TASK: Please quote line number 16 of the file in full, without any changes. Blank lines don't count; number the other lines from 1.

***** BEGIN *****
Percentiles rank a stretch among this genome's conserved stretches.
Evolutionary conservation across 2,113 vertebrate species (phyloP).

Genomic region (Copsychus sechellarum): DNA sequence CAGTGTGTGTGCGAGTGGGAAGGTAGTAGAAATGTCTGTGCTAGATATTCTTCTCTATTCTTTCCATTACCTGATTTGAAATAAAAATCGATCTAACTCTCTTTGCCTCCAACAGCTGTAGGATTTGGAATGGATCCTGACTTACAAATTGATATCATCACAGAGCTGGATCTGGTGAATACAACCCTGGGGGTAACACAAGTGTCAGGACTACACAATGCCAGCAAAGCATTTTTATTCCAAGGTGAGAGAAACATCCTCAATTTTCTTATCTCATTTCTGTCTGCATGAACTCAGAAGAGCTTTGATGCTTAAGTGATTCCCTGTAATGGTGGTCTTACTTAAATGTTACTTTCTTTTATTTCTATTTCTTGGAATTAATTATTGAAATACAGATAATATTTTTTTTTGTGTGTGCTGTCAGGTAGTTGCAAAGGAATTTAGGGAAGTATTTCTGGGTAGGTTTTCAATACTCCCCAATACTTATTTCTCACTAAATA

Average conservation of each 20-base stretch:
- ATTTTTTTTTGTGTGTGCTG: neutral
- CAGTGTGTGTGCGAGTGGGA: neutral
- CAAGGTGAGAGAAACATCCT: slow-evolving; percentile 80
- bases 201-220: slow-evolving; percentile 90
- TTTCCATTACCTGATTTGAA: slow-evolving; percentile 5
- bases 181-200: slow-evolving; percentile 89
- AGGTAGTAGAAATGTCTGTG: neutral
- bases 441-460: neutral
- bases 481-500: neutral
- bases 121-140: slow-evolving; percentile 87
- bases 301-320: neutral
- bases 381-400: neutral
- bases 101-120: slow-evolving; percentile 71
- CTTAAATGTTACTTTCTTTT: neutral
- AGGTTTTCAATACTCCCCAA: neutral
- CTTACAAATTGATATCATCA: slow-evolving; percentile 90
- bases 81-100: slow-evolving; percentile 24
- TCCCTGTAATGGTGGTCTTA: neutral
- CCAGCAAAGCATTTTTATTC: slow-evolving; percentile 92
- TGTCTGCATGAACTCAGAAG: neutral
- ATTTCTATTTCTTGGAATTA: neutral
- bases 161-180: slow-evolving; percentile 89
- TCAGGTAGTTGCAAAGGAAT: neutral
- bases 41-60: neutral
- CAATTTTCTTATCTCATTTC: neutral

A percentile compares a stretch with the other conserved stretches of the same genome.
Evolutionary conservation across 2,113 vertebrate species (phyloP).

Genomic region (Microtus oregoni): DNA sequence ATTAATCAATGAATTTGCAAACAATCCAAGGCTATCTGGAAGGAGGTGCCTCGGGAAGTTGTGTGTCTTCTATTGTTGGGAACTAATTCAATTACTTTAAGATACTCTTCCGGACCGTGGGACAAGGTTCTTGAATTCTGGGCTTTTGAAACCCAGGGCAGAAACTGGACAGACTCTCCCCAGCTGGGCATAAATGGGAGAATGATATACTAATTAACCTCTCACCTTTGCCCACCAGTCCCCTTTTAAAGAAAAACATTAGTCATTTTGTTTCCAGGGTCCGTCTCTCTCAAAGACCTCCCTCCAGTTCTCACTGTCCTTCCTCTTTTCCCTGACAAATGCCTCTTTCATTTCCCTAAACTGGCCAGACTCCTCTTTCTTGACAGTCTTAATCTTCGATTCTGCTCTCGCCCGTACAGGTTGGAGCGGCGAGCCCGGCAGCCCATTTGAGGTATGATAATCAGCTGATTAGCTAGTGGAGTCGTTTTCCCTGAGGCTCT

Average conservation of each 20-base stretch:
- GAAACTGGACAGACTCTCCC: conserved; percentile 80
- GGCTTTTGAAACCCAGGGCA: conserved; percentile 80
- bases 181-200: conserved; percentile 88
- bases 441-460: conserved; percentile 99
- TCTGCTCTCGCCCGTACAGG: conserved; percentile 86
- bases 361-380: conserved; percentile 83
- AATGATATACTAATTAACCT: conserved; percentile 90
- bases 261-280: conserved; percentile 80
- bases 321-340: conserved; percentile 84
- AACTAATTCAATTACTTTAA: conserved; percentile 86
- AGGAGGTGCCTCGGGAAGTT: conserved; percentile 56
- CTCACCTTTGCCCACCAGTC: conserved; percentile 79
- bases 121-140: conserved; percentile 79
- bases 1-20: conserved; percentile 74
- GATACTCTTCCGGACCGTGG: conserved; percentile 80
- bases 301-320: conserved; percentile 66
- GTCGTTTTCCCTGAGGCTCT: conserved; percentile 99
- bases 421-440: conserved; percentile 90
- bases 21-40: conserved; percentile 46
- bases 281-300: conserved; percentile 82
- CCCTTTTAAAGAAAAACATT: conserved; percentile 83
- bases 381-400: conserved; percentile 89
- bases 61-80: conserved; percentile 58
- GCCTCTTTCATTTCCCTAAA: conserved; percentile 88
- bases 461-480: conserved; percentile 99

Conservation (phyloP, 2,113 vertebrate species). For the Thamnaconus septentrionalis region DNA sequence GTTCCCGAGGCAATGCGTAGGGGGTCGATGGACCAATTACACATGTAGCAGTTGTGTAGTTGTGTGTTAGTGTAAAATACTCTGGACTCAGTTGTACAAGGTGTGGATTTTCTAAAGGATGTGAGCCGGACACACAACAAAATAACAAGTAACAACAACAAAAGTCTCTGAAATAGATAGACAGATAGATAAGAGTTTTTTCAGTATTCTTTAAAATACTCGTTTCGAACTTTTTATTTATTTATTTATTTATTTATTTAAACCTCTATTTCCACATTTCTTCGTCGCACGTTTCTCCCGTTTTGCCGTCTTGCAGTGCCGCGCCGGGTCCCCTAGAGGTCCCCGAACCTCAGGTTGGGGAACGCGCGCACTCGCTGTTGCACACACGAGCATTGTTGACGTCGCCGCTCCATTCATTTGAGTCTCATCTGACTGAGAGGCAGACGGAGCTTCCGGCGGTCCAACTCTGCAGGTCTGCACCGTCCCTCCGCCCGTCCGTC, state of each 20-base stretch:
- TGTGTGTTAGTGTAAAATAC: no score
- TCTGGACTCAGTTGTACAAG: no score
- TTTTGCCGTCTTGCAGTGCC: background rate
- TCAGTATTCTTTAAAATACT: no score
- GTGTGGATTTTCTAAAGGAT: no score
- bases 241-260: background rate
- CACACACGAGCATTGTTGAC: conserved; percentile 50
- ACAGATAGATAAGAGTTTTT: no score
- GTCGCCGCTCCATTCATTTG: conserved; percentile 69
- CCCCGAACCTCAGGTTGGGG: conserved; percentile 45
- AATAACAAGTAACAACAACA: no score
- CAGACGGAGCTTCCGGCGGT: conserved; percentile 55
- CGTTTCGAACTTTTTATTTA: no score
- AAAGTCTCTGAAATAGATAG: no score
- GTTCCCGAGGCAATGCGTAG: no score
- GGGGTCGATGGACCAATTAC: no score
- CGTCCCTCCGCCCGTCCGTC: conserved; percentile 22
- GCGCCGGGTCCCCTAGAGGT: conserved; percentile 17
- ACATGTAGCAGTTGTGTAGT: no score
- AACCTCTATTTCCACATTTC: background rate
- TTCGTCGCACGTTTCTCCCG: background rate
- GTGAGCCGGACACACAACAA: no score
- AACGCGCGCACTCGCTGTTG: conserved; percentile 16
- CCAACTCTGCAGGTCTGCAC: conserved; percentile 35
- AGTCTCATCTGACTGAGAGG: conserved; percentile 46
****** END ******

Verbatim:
- bases 381-400: neutral